Valgrind – dynamic code analysis tool – part V – valgrind: failed to start tool ‘memcheck’ for platform …

This post contains certain error message when ‘Valgrind’ is called: valgrind: failed to start tool ‘memcheck’ for platform ‘XXXXXX’: No such file or directory. There is a tricky question – can 32-bit valgrind be run on 64-bit platform? The answer is absolutely yes, just like many other 32-bits application do nowadays. However, the answer could not guarantee your ‘valgrind’ working. Let’s go step by step.

<tat09-s00c01h0:lss>/storage/daveti/x86_valgrind/bin:
# uname -a
Linux tat09-s00c01h0 2.6.18-308.8.2.el5 #1 SMP Tue May 29 11:54:17 EDT 2012 x86_64 x86_64 x86_64 GNU/Linux
<tat09-s00c01h0:lss>/storage/daveti/x86_valgrind/bin:
# file valgrind
valgrind: ELF 32-bit LSB executable, Intel 80386, version 1 (SYSV), for GNU/Linux 2.6.9, dynamically linked (uses shared libs), not stripped
<tat09-s00c01h0:lss>/storage/daveti/x86_valgrind/bin:
# ./valgrind
valgrind: failed to start tool 'memcheck' for platform 'x86-linux': No such file or directory

When running 32-bit valgrind on 64-bit platform without any option, we could find the corresponding error reported from valgrind. When valgrind is called without any option, ‘–tool=memcheck’ would be called by default, which will hunt for ‘memcheck-x86-linux’ internally. The fix for this is simple – exporting the corresponding lib dir used by valgrind.

<tat09-s00c01h0:lss>/storage/daveti/x86_valgrind/lib/valgrind:
# file memcheck-x86-linux
memcheck-x86-linux: ELF 32-bit LSB executable, Intel 80386, version 1 (SYSV), statically linked, not stripped
<tat09-s00c01h0:lss>/storage/daveti/x86_valgrind/lib/valgrind:
# export VALGRIND_LIB=$PWD
<tat09-s00c01h0:lss>/storage/daveti/x86_valgrind/lib/valgrind:
# cd ../../bin
<tat09-s00c01h0:lss>/storage/daveti/x86_valgrind/bin:
# ./valgrind
valgrind: no program specified
valgrind: Use --help for more information.
<tat09-s00c01h0:lss>/storage/daveti/x86_valgrind/bin:
# ./valgrind ls -l
valgrind: failed to start tool 'memcheck' for platform 'amd64-linux': No such file or directory
<tat09-s00c01h0:lss>/storage/daveti/x86_valgrind/bin:
# which ls
/bin/ls
<tat09-s00c01h0:lss>/storage/daveti/x86_valgrind/bin:
# file /bin/ls
/bin/ls: ELF 64-bit LSB executable, AMD x86-64, version 1 (SYSV), for GNU/Linux 2.6.9, dynamically linked (uses shared libs), stripped

When running 32-bit valgrind with ‘ls -l’, which means we tried to detect memory issue for binary ‘ls’, we may get the same error but with slight difference here.  The reason for this error is that ‘ls’ binary is 64-bit and ‘memcheck’ would search for its 64-bit implementation ‘memcheck-amd64-linux’ instead 32-bit one. There is no other way to solve this error rather than building 64-bit valgrind. Once 64-bit valgrind is ready, it looks like below:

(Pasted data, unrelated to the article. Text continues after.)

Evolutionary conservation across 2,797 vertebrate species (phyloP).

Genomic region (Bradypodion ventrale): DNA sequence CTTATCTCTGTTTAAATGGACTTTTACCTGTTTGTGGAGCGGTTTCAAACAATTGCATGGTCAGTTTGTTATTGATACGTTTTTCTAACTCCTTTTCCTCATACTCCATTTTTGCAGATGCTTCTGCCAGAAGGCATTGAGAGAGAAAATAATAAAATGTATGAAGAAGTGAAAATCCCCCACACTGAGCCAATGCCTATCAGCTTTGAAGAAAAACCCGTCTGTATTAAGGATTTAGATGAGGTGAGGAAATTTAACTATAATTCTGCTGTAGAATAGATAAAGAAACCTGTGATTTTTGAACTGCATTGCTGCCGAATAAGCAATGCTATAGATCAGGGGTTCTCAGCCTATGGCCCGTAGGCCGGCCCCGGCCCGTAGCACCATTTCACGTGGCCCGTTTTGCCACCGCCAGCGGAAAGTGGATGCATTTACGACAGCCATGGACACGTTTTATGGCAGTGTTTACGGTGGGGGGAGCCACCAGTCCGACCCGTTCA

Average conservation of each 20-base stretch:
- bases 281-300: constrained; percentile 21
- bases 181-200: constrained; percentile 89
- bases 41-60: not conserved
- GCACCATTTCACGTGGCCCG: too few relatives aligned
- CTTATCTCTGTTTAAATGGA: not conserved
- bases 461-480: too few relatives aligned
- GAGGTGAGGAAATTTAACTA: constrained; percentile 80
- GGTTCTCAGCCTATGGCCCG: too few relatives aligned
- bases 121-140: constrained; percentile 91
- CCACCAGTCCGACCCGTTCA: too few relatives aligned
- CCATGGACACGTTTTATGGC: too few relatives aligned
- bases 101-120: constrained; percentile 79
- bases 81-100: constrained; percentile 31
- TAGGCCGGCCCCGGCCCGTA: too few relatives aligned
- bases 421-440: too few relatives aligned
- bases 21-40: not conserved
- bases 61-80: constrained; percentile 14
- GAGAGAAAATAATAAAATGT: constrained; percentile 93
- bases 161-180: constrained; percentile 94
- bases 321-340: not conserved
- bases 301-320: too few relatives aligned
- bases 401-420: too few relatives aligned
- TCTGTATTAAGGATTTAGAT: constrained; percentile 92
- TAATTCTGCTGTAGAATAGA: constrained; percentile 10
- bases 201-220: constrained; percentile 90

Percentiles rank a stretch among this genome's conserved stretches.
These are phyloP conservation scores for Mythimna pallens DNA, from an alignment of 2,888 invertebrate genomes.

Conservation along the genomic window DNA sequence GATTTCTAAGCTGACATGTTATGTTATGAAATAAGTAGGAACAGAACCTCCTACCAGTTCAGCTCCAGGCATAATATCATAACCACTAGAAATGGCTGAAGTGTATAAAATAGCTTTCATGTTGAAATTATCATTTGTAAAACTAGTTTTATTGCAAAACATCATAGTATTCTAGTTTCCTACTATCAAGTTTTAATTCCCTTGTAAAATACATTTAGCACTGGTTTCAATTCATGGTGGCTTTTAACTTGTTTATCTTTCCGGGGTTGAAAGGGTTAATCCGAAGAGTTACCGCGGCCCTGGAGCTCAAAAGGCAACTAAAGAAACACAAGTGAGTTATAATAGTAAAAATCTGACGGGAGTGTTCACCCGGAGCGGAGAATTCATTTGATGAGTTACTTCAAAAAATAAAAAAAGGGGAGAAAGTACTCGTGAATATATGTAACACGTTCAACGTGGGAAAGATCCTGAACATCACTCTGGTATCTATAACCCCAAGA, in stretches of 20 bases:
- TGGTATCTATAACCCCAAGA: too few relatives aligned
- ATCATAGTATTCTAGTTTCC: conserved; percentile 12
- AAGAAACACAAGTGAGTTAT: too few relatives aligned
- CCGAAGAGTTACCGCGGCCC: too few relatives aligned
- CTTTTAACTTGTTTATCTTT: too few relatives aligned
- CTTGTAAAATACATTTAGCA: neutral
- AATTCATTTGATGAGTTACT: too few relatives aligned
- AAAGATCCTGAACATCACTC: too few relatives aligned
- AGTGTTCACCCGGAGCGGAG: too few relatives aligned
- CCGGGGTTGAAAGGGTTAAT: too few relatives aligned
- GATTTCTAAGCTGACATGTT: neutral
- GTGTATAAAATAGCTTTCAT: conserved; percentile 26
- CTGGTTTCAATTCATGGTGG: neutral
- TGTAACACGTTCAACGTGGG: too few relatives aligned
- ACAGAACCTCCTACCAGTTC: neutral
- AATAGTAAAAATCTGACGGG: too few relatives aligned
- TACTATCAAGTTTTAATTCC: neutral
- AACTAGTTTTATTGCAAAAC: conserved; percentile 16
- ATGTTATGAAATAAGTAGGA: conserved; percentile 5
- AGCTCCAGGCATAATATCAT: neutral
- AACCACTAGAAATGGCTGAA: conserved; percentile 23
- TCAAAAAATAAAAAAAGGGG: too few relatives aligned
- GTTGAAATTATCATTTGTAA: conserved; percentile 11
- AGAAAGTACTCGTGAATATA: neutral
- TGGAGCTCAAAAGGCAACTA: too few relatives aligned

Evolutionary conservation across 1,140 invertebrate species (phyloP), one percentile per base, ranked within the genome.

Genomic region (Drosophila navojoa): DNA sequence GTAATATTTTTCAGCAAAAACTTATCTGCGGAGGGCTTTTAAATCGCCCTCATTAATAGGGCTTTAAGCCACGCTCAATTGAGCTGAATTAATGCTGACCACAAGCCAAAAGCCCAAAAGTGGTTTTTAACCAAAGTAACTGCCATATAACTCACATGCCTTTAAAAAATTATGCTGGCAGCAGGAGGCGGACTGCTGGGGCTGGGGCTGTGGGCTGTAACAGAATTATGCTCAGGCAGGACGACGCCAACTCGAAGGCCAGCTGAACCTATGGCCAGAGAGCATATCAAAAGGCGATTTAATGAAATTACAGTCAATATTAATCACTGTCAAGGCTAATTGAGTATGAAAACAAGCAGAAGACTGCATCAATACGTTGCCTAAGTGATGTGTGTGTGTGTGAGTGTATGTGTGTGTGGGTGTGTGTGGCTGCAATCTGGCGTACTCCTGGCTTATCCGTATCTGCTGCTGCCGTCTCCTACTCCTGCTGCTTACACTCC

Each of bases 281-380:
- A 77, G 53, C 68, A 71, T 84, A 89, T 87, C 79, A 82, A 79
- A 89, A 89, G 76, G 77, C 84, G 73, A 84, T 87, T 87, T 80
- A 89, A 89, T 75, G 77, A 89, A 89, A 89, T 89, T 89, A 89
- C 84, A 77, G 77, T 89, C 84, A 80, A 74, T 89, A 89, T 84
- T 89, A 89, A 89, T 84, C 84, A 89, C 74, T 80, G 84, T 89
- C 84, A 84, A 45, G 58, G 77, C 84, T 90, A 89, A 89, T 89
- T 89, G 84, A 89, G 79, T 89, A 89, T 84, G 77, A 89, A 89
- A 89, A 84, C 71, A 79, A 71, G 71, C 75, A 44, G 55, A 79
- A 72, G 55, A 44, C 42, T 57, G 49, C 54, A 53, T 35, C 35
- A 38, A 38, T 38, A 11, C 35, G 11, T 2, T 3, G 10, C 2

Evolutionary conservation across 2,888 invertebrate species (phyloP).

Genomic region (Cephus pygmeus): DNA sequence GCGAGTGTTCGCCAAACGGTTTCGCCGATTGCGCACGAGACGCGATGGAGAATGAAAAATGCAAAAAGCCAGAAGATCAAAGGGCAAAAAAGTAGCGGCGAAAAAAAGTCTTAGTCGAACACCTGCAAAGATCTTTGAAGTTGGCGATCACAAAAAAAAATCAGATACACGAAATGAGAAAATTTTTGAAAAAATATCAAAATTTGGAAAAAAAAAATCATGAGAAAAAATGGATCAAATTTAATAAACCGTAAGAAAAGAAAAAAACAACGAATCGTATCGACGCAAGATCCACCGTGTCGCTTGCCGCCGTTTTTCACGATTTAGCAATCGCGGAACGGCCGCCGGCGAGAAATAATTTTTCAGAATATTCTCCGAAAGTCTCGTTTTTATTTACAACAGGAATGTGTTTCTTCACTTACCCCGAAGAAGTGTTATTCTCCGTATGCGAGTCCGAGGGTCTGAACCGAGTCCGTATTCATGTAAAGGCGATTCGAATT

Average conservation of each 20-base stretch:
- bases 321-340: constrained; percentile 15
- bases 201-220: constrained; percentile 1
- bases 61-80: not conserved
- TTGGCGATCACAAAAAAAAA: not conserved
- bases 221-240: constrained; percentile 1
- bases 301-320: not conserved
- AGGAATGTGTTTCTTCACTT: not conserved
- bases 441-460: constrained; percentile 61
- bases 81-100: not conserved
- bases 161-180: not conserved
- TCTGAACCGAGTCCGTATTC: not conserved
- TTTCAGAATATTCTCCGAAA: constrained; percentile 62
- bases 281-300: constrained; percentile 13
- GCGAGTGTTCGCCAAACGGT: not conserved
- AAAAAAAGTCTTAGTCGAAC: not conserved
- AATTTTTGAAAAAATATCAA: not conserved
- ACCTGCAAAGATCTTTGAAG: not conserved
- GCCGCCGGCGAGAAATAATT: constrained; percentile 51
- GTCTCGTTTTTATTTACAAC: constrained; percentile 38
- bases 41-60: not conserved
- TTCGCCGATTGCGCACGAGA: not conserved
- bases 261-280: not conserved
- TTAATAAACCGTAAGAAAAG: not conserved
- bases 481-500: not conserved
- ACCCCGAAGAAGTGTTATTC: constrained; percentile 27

<tat09-s00c01h0:lss>/storage/daveti/x86-64_valgrind/lib/valgrind:
# export VALGRIND_LIB=$PWD
<tat09-s00c01h0:lss>/storage/daveti/x86-64_valgrind/lib/valgrind:
# cd ../../bin
<tat09-s00c01h0:lss>/storage/daveti/x86-64_valgrind/bin:
# ./valgrind ls -l
==17314== Memcheck, a memory error detector
==17314== Copyright (C) 2002-2011, and GNU GPL'd, by Julian Seward et al.
==17314== Using Valgrind-3.7.0 and LibVEX; rerun with -h for copyright info
==17314== Command: ls -l
==17314==
total 340
-rwx------ 1 lss lss 40873 Jul 23 10:39 callgrind_annotate
-rwx------ 1 lss lss 11522 Jul 23 10:39 callgrind_control
-rwx------ 1 lss lss 32169 Jul 23 10:39 cg_annotate
-rwx------ 1 lss lss 10417 Jul 23 10:39 cg_diff
-rwx------ 1 lss lss 55965 Jul 23 10:39 cg_merge
-rwx------ 1 lss lss 24211 Jul 23 10:39 ms_print
-rwx------ 1 lss lss 40115 Jul 23 10:39 valgrind
-rwx------ 1 lss lss 23848 Jul 23 10:39 valgrind-listener
-rwx------ 1 lss lss 92633 Jul 23 10:39 vgdb
==17314==
==17314== HEAP SUMMARY:
==17314==     in use at exit: 19,435 bytes in 16 blocks
==17314==   total heap usage: 93 allocs, 77 frees, 66,928 bytes allocated
==17314==
==17314== LEAK SUMMARY:
==17314==    definitely lost: 0 bytes in 0 blocks
==17314==    indirectly lost: 0 bytes in 0 blocks
==17314==      possibly lost: 0 bytes in 0 blocks
==17314==    still reachable: 19,435 bytes in 16 blocks
==17314==         suppressed: 0 bytes in 0 blocks
==17314== Rerun with --leak-check=full to see details of leaked memory
==17314==
==17314== For counts of detected and suppressed errors, rerun with: -v
==17314== ERROR SUMMARY: 0 errors from 0 contexts (suppressed: 7 from 7)

About daveti

Interested in kernel hacking, compilers, machine learning and guitars.
This entry was posted in Static Code Analysis and tagged , , . Bookmark the permalink.

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